—–A good deal of the action, and the accompanying bravado, that is to say the secondary chatter surrounding the action, is generated by the continuous inability of the sensitive, first person narrator to understand that the people he is dealing with are not equal to him, in their powers of reflection. And a good thing, too, that must be!, he himself reflects, some safe and sufficient time later, in another, truly self-conscious work. The thoughtful narrator, he keeps making narrow escapes in life, and you might say from life. He looks back to see the splattering of tomatoes that have been hurled at him, and the laughter haunts him terribly. The misunderstood narrator, though speaking always in his own voice, framing it “I think,” and “I saw” , but still he keeps trying to include all the distracted, grungy others, and to see what their interpretation of reality might be. And why it is, given that interpretation of reality that they must continuously and silently shoulder, they still could be acting the way they do. And that is not half as awkwardly put as it deserves to be. It is hard to keep all these factors in mind, it is truly like juggling, and these are the serious narrator’s thoughts, all in the air, as he walks back home, down the street by that same old moon, once again, lucky to remember where he lives. But the truth–arriving in his thoughts, just as his shadow graces the front step– is that his interpretation of reality is the only one possible; and the truth is further, these others have none.
—–Yet, it is the expectation of normalcy, of an exciting and meaningful reality, that drives this narrator. He will go out, and mingle with those he must consider to be more human than himself. The expectation of the sensitive narrator, who can be quite judgmental, in his assessments of what other people are sorely lacking, is followed by an even worse continuous lack of actual experience–available to him, say, in a day. Before that grinning moon, and the sound of people’s air conditioners, come to speak of a closing down. Frustration! This is what causes the furiously alert narrator, who feels it must be that these others are avoiding him, to lace and even poison his own speech, lay traps with words, get strident, fall deathly silent!, and propose the impossible. The reckless narrator will use these stubborn dummies as if exemplars, positioning them in debates that go beyond them, but stinging them with side remarks that fatally wound them. He will describe the exact dimensions of his wild, ivory covered prison walls. Not only that but he must tell you– just because he can see you are holding your ears–the deprivation he, the sensitive narrator, suffers, of only getting to see a slice of the sky, to only hear the crack of thunder and hear the rain dripping on the pipes, to see the boot heels and then the glowering of the guards, and get maybe an hour of debilitating exercise in the prison yard.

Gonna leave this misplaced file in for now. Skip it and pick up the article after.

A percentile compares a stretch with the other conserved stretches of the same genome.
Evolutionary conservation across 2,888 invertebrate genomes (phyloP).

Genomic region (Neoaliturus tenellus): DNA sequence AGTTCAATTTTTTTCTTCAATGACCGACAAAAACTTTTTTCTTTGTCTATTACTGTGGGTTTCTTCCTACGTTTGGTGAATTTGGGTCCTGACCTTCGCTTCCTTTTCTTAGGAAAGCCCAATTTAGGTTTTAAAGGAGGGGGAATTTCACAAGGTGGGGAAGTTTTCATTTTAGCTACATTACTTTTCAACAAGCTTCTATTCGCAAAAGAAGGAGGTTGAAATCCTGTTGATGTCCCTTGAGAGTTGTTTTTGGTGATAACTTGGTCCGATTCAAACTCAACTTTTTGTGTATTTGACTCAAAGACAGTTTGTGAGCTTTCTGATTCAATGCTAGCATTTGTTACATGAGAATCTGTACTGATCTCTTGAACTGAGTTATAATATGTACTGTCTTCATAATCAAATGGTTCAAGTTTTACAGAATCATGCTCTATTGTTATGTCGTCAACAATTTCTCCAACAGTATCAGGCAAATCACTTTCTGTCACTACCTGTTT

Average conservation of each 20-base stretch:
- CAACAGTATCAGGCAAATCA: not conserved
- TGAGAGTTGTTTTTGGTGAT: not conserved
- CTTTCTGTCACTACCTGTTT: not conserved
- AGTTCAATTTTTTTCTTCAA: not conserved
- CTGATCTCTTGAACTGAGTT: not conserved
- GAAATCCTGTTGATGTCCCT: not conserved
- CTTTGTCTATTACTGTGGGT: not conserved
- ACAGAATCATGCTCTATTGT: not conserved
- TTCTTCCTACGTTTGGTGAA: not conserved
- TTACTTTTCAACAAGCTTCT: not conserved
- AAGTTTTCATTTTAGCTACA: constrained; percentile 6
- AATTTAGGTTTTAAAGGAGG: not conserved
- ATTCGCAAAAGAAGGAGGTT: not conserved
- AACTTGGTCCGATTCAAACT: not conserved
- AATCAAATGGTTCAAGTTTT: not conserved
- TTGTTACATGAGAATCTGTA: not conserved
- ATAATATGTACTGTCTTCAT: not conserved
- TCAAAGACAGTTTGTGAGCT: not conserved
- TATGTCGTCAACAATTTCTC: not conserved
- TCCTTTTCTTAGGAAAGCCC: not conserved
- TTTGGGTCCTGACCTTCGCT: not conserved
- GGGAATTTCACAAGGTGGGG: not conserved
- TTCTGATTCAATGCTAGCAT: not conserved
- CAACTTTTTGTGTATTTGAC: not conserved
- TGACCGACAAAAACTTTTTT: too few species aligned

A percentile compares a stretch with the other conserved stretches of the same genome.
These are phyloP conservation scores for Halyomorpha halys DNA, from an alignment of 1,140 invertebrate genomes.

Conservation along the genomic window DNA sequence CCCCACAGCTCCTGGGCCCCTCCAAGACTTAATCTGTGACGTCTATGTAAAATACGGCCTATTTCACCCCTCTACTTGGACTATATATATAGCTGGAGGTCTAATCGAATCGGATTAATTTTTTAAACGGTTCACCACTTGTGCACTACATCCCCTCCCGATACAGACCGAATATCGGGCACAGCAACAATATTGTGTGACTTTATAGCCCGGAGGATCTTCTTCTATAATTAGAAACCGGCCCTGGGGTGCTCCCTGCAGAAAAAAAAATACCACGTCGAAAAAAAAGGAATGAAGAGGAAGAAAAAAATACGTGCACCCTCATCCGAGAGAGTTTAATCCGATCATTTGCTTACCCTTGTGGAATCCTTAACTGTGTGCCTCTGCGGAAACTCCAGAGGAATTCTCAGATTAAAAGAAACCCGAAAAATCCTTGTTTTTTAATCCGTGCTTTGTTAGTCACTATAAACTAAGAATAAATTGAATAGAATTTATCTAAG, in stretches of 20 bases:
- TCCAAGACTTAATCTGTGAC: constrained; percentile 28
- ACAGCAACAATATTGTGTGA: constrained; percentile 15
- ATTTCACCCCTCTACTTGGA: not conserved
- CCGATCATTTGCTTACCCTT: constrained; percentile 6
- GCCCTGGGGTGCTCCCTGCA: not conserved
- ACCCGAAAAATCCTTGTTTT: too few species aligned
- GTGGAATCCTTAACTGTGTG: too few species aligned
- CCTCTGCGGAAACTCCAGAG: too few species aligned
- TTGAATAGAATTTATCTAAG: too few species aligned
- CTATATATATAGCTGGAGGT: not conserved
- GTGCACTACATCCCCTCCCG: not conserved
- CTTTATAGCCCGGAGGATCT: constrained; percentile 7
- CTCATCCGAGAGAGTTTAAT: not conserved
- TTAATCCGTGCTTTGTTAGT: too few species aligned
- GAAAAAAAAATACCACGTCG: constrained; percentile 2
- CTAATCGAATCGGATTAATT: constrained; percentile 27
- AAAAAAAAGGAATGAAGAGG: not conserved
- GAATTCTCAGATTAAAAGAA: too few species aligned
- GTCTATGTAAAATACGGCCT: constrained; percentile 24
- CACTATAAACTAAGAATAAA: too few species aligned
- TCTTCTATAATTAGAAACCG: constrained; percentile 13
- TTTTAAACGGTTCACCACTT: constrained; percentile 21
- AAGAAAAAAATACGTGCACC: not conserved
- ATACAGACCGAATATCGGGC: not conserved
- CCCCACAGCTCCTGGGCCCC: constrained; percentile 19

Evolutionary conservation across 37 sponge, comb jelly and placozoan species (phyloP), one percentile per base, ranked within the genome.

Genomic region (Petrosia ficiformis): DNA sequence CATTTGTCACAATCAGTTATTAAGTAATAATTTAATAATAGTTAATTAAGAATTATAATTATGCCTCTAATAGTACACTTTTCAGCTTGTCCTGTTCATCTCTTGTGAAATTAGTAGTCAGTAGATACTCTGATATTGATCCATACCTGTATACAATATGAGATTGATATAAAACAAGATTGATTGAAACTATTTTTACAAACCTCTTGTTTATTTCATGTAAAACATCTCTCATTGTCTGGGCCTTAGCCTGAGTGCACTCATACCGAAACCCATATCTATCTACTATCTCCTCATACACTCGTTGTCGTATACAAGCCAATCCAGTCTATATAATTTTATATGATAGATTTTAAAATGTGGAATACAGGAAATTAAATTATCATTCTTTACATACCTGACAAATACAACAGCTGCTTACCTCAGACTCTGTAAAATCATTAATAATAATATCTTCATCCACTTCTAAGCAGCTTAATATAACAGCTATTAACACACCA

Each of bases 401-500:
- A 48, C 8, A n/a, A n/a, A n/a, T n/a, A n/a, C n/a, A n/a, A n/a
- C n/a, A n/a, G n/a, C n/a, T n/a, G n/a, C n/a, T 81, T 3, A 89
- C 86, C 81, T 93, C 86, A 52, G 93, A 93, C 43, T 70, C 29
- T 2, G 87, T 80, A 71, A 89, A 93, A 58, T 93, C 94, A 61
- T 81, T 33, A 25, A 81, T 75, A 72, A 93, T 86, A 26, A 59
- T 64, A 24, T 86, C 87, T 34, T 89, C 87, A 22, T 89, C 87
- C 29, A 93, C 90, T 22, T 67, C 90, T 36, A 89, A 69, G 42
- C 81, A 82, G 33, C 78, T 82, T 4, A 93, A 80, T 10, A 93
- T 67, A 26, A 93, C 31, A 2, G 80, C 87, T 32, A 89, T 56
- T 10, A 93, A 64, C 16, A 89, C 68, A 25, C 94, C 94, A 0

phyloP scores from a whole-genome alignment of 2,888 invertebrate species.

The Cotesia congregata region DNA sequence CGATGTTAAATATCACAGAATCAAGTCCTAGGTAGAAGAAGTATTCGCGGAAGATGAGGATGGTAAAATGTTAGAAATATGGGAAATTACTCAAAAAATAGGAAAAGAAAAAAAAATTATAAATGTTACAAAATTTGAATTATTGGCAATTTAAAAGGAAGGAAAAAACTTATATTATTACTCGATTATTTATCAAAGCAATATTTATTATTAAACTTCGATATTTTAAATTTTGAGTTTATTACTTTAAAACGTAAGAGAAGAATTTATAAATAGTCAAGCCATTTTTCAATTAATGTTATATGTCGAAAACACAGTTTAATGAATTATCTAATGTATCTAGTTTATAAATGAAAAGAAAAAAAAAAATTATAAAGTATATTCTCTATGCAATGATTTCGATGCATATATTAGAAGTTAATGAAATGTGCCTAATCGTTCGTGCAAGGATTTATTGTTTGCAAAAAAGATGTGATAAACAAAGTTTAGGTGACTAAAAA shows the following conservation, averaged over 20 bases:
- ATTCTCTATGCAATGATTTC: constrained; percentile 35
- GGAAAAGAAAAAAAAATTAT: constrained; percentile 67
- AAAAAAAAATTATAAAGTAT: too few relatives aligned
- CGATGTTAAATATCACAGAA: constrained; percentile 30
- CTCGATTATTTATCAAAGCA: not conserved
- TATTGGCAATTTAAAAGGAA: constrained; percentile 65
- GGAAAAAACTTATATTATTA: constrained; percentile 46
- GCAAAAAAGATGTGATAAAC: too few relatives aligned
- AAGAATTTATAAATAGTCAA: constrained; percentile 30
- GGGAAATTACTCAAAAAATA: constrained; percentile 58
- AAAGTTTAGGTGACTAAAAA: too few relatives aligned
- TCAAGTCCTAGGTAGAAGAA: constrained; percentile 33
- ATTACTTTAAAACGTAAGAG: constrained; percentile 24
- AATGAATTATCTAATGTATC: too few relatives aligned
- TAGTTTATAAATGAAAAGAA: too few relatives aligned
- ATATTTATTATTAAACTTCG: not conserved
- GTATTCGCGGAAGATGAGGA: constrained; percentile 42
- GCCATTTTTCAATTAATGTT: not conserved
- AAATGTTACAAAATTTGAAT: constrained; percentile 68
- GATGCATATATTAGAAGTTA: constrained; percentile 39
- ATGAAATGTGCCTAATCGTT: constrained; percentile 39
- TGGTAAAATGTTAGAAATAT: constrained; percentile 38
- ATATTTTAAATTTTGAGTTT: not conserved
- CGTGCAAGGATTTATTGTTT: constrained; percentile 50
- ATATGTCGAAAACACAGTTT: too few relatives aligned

—–“Can this be real?”, he will say.
—–The chronically jubilant narrator is watching, and insanely maintaining the watch, for there is no reason for it but expected revelations are nearly put into shape, nothing can kill this idle hope to which he clings. But even this hope and the shape it is forming are not synonymous with his deep background thoughts, where he keeps his nascent identity. Oh horror!, that would eclipse him, if he had to actually think like up front (it is hard to put this) what he is, um, currently thinking–no, this clash and the demonic urge to phrase it, these are experiments in flying! Words fly to his aid. Words make him giddy, always did, they must be stuffed with something halfway transcendental. The insouciant braggart, and perfect child, this born narrator is totally trapped, with no way out of a world that is so ill-defined it is like a roadside flower, wilting. Or a lopsided moon, sloughing through the hazy night sky, as he, hands in pockets, shuffles away. The next mood must be . . . exhilaration.
—–For as you can see, he is faithful as a narrator, to the sense that he is serving the truth. Very far is he from questioning whether there is truth, for to him that is an inborn operating principle. There is no other way to put it, he says. The following day, he says it another way entirely, to fit it in. Always, vitally adhering to the truth, he must keep the descriptions of reality (reality is what he seeks!) accurate to a tee. This is why the true voice of the absolute narrator is speaking when . . . he speaks like a poet, like with a forked tongue. The highly poetical narrator is reckless with the truth, for the sake of it, he says. Describing reality, when he cannot exactly find it, involves some guesswork, I am sure. But his guide is not an Indian, nor a Professor, but history buried in words, or rather the cadence that summons, like blood rushing to the surface, the life of these ancient tropes; for again, the language, the guttural breath, is on his side. And temptations surround this first person narrator, so out front with conjectures, to which he of course occasionally succumbs. And royally. The choice of adjectives is often his, and sometimes it is a vote in the soul as to whether to shade the shadows rose or blue. Opposites of course are closer than any middling term in between, even philosophers know that. The most delicate, and the most cold, moral sensibility must the winning narrator have, in order to not sow doubt and inspire corruption in his fallible, awestruck listeners.